This has almost the specs of an Archos 605, the Wifi version being preferred for the linux-hacks and homebrew back in the day as they made for a great PDA hack at the time.

      This would be nice for I to tinker around with and maybe getting a cheap touchscreen LCD running on it with a lightweight Linux and minimal X-like system.

      By today’s standard is agreeably a little lacking, but still looks fun to tinker with.

  2. …Yes, unlike many other single board computers out there, you might actually be able to compile something for this chip…

    A lot of the readers and hackers of Hackaday are not aware of some of the limitations which come with their favorite single-board computer, whatever that device might be.
    In the interests of increasing the general knowledge of our reader base, how about commenting on the limitations of some of the more popular single-board computers?
    I’m not talking about, “It doesn’t have enough I/O” as much as I’m referring to, “You can’t compile…”; or, “A computer like this ought to have…”.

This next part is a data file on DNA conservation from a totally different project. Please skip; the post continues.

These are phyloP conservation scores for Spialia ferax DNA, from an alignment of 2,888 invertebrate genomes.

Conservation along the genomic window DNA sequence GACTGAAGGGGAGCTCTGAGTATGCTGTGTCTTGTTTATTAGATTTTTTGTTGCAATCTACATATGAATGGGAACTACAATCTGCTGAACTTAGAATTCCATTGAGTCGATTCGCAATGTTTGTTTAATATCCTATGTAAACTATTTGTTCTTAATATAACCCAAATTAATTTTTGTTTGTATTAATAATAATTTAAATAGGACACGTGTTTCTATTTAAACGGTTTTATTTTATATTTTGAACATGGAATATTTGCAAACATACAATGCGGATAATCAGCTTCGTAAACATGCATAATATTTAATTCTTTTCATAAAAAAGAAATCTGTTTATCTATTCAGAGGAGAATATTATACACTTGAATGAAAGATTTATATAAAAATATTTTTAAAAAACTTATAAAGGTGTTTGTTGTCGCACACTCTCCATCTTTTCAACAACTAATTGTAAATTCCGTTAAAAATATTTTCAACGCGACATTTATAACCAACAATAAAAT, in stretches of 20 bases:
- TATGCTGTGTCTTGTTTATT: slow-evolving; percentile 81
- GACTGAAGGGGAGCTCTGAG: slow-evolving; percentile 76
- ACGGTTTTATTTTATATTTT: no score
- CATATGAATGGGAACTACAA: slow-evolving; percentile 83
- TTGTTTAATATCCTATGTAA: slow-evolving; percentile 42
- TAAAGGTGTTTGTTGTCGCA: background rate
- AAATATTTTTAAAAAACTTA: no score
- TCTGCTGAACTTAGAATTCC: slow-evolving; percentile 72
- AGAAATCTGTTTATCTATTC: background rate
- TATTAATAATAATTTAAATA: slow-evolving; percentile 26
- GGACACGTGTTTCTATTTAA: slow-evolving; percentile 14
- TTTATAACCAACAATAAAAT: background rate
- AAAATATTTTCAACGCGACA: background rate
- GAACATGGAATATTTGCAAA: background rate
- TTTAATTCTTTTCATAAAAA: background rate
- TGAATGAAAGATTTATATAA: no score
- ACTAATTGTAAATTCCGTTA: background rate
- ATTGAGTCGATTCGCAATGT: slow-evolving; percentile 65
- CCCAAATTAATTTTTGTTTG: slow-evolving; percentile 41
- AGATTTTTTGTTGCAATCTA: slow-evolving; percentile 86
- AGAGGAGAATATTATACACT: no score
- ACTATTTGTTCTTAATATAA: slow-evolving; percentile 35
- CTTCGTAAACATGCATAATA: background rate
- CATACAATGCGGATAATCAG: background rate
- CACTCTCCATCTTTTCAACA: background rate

Let’s keep this positive; you can disagree with someone (design decisions) without being disagreeable.

    1. Think it mostly just boils down to binary blobs. HAD has covered those in the past;

      In contract, this little Chinese board has no black box of binary mystery.

      tl;dr You don’t program the hardware on a RPi to do a thing, You program to politely ask the binary blob in firmware to a thing in hardware. If the binary blob says “no”, tough cookies. (See also OpenGL implementation on RPi)

  3. Considering that GX6605S is around 4.3eur/pcs on aliexpress, something Allwinner V3s based would have a faster core, ethernet MAC&PHY a +1GHz core and best of all, have an ARM core.